Disorder, Injustice, and the Media
O’NEILL, M. (1985). Media Powers and the Dangers of Mass Information. Nieman Reports: 1999-2000.
METZL, J. (1997). Information Intervention: When Switching Channels Isn’t Enough. Foreign Affairs 76: 6.
The media now dictates political and social reactions to audiences across the world, and finally someone is striking out against it. During the course of this paper, we will review two very different reports outlining the demonstrable draw-backs of the media’s coverage of world events. Although both reports render powerful arguments for the reformation of global media involvement in politics, they go about it in altogether different spirits. First, we will explore the cautious arguments of Michael O’Neill in his “Media Power and the Dangers of Mass Information”. Then we will discuss Jamie Metzl’s proposed “Information Intervention”.
Michael O’Neill’s proposal for intervention is of a very different sort; his report decries the strangle hold that public outcry now has on even the highest power in the land, the President. O’Neill lists six negative effects produced by the media: the development of existentialist, impressionistic knowledge, the bypassing of thoughtfulness and personal analysis, the visual oversimplification of abstract concepts, the donning of a “revolution of rising expectations” (O’Neill, 1985, 168), pressure and bias, and the overexposure to the minutia of society. He further suggests that waiting until the tragedies come to fruition should be discouraged, although admittedly it would make for fewer shocking stories. O’Neill recommends what he calls preventive journalism and encourages investigation into the “grinding gears” of society (O’Neill, 1985, 168).
Author Jamie Metzl felt quite differently. Through his utilization of a global timeline of the inflammatory impact of the media, he ably demonstrates the nightmare that media involvement can create for emergency situations and public and international relations. He advocates the approach of the famous quote: “Talk loudly and carry a big stick”, further praising the success of these tactics in Bosnia and Burundi.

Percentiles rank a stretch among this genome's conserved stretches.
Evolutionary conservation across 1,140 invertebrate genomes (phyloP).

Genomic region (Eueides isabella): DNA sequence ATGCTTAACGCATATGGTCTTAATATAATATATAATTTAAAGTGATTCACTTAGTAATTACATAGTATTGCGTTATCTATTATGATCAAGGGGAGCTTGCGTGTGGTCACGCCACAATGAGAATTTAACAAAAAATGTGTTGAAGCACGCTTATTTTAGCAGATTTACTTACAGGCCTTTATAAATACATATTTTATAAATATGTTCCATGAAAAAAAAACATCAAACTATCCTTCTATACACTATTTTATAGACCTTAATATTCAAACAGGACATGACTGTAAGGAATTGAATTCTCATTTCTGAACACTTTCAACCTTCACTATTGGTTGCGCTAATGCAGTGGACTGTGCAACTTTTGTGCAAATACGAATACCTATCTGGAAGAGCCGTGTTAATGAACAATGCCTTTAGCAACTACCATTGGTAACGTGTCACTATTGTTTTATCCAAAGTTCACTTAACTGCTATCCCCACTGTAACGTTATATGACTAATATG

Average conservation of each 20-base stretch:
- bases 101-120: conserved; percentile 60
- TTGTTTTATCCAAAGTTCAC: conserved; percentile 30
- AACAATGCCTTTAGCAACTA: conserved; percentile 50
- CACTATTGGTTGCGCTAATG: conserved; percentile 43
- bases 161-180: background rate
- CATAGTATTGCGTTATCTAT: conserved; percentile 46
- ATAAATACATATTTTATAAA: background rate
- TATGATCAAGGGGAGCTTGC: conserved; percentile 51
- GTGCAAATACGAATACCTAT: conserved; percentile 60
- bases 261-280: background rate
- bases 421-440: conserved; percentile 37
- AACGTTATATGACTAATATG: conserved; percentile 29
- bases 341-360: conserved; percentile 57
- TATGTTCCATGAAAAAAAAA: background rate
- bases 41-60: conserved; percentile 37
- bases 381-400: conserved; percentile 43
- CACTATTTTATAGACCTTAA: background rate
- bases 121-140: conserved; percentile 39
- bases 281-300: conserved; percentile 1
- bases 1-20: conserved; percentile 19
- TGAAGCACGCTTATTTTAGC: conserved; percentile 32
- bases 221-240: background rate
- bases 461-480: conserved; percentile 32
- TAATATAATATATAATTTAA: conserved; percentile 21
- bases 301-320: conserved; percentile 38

O’Neill was on to something. Recently, the headlines have been nothing but scandal over Tyra Banks’ statement that one model had the smallest waist she had ever seen. The media has left the public so saturated with snippets taken out of context that even minuscule celebrity gossip makes the news, so the mischief done to real news is tremendous indeed. There is no wisdom in this wealth of information. There is nothing left to the imagination but the truth and not time to react; O’Neill outlined six such related aspects in his summation of the ill effects of the media invasion of political spheres. O’Neill wrote it in 1985; since then- with the addition of streaming video and webcasts- the influence of the media has grown exponentially.
Metzl presents very specific examples of information barring- or even rescinding- progress. His selection of examples is well-chosen and knowledgeable and considers the global ramifications of the scenarios presented. However, his enthusiasm for criticizing others occasionally makes of him an enfant terrible- storming, crying, screaming, and lost in his own world. He all but called former president Clinton cowardly for restricting U.S. involvement in global human rights; Clinton was reacting in response to eighteen American deaths which occurred in the effort to capture one warlord.
Both papers were well-written and clear in their intent. However, it should be said that Metzl’s credibility was lessened by lapses in common sense. He criticized humanitarian involvement in the advocacy of providing information to foreign countries, but- if all links to the world outside their door are cut- then the only remaining influence would be that of environment. The small script at the bottom of the first page of “Information Intervention” notifies the reader of his former status as a U.N. Human Rights Officer. Rather than establish his credibility, it drew more attention to his hypocrisy. A former human rights professional is now advocating the involuntary limitation of both freedom of speech and the press and lauding government intervention in radio broadcasting to provide “ethnically balanced programs” (Metzl, 1997, 16). As the harm of media interference becomes clear, such an aggressive action may starkly contrast against O’Neill’s humanitarian approach, Metzl’s own inflammatory bit of media readily makes judgments which equate disorder with injustice.